This is one of the items on “the chart” that a lot of people gloss over – especially if they want to replace the standard handguards with some sort of railed handguard.
So, I don’t expect this article to get a whole lot of attention. Also, please note that I am not a scientist and this is not meant to be a scientific test.
However, I was frustrated with the progress of another project while at the range, and decided that a few mag dumps would raise my spirits.
Here’s how I conducted this test:
A Smith & Wesson 5.45x39mm upper with CAR type single heat shield handguards was placed on a standard lower. I recorded the temperature of the handguards in four locations, using an infrared thermometer, before any shooting was conducted. These four locations were the forward- and rear-most vent holes on the top and bottom of the handguards.
Then, I fired a magazine (28 rounds) of 5.45×39 surplus ammunition through the rifle as fast as I could. I recorded the temperature of the handguards in those four locations immediately after shooting, 1 minute after shooting, 5 minutes after shooting, and 10 minutes after shooting. I originally intended to measure the temperatures past 15 minutes, but they bottomed out and dropped very slowly after 10 minutes, so I didn’t see that it would be very valuable data. Between measurements, the rifle was laid ejection port cover up, with the bolt locked to the rear, as required by range regulations.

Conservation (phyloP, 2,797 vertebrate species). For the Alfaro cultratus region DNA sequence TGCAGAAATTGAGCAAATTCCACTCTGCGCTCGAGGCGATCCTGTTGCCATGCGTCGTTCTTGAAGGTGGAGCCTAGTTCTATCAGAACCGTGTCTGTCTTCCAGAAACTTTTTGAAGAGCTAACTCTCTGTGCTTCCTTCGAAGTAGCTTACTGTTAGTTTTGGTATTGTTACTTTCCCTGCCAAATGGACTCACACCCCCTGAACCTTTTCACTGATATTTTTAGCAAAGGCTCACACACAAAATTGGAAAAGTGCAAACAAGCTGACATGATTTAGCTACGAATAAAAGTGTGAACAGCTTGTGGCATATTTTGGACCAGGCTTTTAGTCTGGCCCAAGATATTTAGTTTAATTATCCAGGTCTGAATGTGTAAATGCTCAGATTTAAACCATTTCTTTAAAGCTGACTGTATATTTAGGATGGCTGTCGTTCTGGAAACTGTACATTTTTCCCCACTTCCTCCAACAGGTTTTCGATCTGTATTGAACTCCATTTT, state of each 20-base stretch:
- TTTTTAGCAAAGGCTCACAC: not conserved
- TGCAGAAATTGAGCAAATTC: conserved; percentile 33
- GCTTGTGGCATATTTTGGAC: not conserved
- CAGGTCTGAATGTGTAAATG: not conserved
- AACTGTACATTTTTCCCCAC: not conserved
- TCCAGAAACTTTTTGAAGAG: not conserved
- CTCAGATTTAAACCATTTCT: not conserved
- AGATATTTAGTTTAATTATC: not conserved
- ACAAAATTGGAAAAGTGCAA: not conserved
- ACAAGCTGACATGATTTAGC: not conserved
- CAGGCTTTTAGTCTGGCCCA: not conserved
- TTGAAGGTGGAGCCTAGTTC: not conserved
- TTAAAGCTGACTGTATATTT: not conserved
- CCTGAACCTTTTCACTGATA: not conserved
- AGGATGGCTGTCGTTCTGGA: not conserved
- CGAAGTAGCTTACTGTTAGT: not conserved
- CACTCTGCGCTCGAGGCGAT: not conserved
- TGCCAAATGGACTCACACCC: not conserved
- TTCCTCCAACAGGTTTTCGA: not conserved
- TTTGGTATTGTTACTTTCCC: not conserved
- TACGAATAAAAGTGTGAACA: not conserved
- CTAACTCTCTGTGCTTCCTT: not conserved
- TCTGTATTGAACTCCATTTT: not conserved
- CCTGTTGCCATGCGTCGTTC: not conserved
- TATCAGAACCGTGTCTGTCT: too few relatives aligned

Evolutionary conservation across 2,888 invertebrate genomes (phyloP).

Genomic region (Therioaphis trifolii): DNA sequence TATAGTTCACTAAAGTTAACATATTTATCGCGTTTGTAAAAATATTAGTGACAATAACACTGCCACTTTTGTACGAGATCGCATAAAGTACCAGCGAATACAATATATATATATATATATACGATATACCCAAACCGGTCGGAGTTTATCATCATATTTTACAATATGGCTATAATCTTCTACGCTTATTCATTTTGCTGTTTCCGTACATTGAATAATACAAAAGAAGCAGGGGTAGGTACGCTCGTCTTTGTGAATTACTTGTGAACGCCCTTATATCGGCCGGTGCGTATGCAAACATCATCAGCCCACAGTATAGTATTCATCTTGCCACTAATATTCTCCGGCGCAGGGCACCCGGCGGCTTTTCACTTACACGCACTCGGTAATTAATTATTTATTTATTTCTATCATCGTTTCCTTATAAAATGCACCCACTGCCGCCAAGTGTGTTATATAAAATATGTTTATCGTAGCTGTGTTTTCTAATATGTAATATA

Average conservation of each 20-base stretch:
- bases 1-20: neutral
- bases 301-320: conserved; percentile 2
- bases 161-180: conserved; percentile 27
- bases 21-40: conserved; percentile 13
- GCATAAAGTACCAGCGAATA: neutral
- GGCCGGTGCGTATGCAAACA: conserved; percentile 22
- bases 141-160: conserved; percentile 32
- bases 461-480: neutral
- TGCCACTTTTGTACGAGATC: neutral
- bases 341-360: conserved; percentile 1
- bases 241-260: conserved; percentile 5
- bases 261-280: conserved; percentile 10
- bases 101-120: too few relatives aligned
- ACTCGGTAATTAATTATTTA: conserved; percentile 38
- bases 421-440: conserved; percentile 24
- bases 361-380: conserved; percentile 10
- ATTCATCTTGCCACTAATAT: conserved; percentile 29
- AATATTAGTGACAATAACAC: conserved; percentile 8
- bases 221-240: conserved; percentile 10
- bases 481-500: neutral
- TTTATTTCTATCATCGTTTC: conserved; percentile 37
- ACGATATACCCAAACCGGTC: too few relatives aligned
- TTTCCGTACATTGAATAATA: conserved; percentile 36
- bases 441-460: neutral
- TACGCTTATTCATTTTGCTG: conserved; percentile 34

After the rifle was allowed to cool a sufficient amount, I replaced the handguards with M4 type oval handguards that had double heat shields and repeated the above process.
Here is the average of the four locations. Temperature is measured in degrees Fahrenheit:
As you can see, there was a drastic difference between the two handguards initially, although it narrowed after a minute or so, and the single heat shield handguards did shed heat faster than the double heat shield handguards. Interestingly, the double heat shield handguards actually got slightly warmer after a minute or so – the extra shield kept the heat in rather than allowing it to come out all at once, for lack of a better explanation.
One more note – the double heat shield handguards delayed barrel cooling. Here is the temperature of the barrel at the front sight base:
Again, this is probably because the double heat shield handguards didn’t allow the heat to dissipate as quickly as it could.
Based on this limited testing, I would recommend double heat shield handguards for those who want to keep heat away from their non-firing hand, but aren’t as concerned with barrel temperature, and single heat shield handguards for those who are more concerned with allowing the barrel to cool as quickly as possible. On the other hand, for the latter purpose, a free float handguard designed to dissipate heat is probably the best option.